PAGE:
Open access means making your research available online, free of cost or other barriers to access. Open access provides an opportunity to achieve the widest communication of your research, maximising the reach and impact of your work. The University of Sydney supports open access to research through the Open Access to University Research Policy 2015.
Open access policies, information and support can contain a lot of jargon, so please use this guide to key open access terms and definitions.
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Benefits of open access
All types of research outputs can be made open access, including journal articles, reports, theses, books, research data and "non-traditional" research outputs, including creative works. The benefits of publishing your research open access include:
- Increased citation and usage of journal articles when compared to articles available only by subscription, i.e. behind a "paywall" (Piwowar H et al., 2018 and Ottaviani J, 2016)
- Greater public engagement, as your research can be accessed by anyone
- Compliance with the open access requirements of major research funders, including the NHMRC and ARC
ARC and NHMRC funded research
The ARC and NHMRC both have mandatory open access requirements as part of their funding policies.
Research outputs covered by the policies
The ARC's Open Access Policy applies to all research outputs arising from ARC funding. Pre-prints are not included.
The NHMRC's Open Access Policy covers peer reviewed journal articles and conference papers arising from NHMRC funding.
Both the ARC and NHMRC strongly encourage making any research data arising from their grants available open access. Find more information about publishing research data on the library website.
Overview of requirements
- Full-text peer reviewed outputs must be made openly available within a 12-month period from the publication date, either via publication in an open access journal or deposit of the author's accepted manuscript (post-print) in an institutional repository. The author's draft manuscript (pre-print) is not an acceptable version.
- A metadata record for the output must be made available in an institutional repository, for example the Sydney eScholarship repository, no later than 3 months from the date of publication.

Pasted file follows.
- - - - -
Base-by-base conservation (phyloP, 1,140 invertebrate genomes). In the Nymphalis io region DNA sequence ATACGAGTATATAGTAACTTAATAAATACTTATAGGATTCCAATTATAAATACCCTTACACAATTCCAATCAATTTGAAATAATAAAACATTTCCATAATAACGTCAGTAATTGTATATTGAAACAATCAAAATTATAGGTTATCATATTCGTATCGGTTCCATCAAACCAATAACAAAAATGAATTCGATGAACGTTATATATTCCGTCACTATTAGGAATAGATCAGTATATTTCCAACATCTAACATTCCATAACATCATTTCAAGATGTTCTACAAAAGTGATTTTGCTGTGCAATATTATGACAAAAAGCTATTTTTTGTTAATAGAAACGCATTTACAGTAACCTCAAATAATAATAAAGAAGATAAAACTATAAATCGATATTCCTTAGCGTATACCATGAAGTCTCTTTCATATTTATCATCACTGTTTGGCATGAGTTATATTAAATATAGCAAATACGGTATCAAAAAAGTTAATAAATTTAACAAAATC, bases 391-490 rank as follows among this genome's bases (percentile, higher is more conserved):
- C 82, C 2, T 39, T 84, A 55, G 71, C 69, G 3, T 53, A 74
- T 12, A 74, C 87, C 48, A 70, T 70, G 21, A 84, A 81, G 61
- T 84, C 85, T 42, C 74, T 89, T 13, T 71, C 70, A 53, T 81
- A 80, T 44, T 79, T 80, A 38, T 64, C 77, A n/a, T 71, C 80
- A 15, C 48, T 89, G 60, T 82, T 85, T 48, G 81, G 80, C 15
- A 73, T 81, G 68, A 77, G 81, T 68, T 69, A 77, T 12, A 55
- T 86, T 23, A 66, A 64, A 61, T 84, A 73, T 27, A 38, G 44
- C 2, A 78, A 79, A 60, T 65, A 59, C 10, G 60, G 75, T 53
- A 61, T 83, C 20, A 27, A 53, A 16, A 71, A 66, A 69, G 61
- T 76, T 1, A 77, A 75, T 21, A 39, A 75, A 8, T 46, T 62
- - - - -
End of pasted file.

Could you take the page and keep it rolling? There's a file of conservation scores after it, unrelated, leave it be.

- Metadata records must include the grant ID, list the funding source and contain a DOI or URL link to the original research record.
Types of open access publishing and archiving for journal articles
Gold open access – publishing your article in an open access journal. Your article will be immediately openly available on the publisher's website upon publication. Publishing in an open access journal will usually incur an Article Processing Charge (APC).
Green open access – making a copy of your accepted manuscript (post-print) available in an open access repository (self-archiving). There is no charge to archive/deposit a work in an open access repository. The publisher's version of the article will only be accessible to subscribers.
Hybrid open access – making individual articles open access immediately upon publication after payment of an APC, while other articles in the journal remain available only to subscribers. Journals offering hybrid open access may also offer an option for self-archiving (green open access).
Publishing in an open access journal (gold open access)
Gold open access means publishing an article in an open access journal, where all articles in that journal are made open access immediately upon publication. You may be charged an APC to publish in an open access journal.
Public Library of Science (PLOS) is an example of an open access journal. You can also find a list of peer reviewed open access journals via the Directory of Open Access Journals (DOAJ).
To publish in an open access journal:
- Check the Strategic Publishing guide to find the right journal/s for your target audience
- Check the DOAJ for a list of open access journals. Through DOAJ you can also check what their policies are and if they charge an APC
- Submit your manuscript to the journal
- Pay journal publishing fees (i.e. an APC), if applicable, on acceptance
- Journal publishes the article immediately online, freely available to the public
When choosing a journal to publish in, be aware of predatory publishers. These businesses charge publishing fees to authors without providing the peer review, editorial and publishing services associated with legitimate journals. Contact your Academic Liaison Librarian for help with selecting the right open access journal for you.
Archiving in a repository (green open access)
Green open access involves making a version (usually the post-print or author accepted manuscript) of your article freely available in an open access institutional repository. The University of Sydney's open access institutional repository is Sydney eScholarship, which collects and provides global access to research from our university and can be used for green open access.
Most journal publishers will allow you to deposit an author accepted manuscript in a repository, usually with an embargo period. An advantage of green open access is that there are no fees to make a version of your article open access.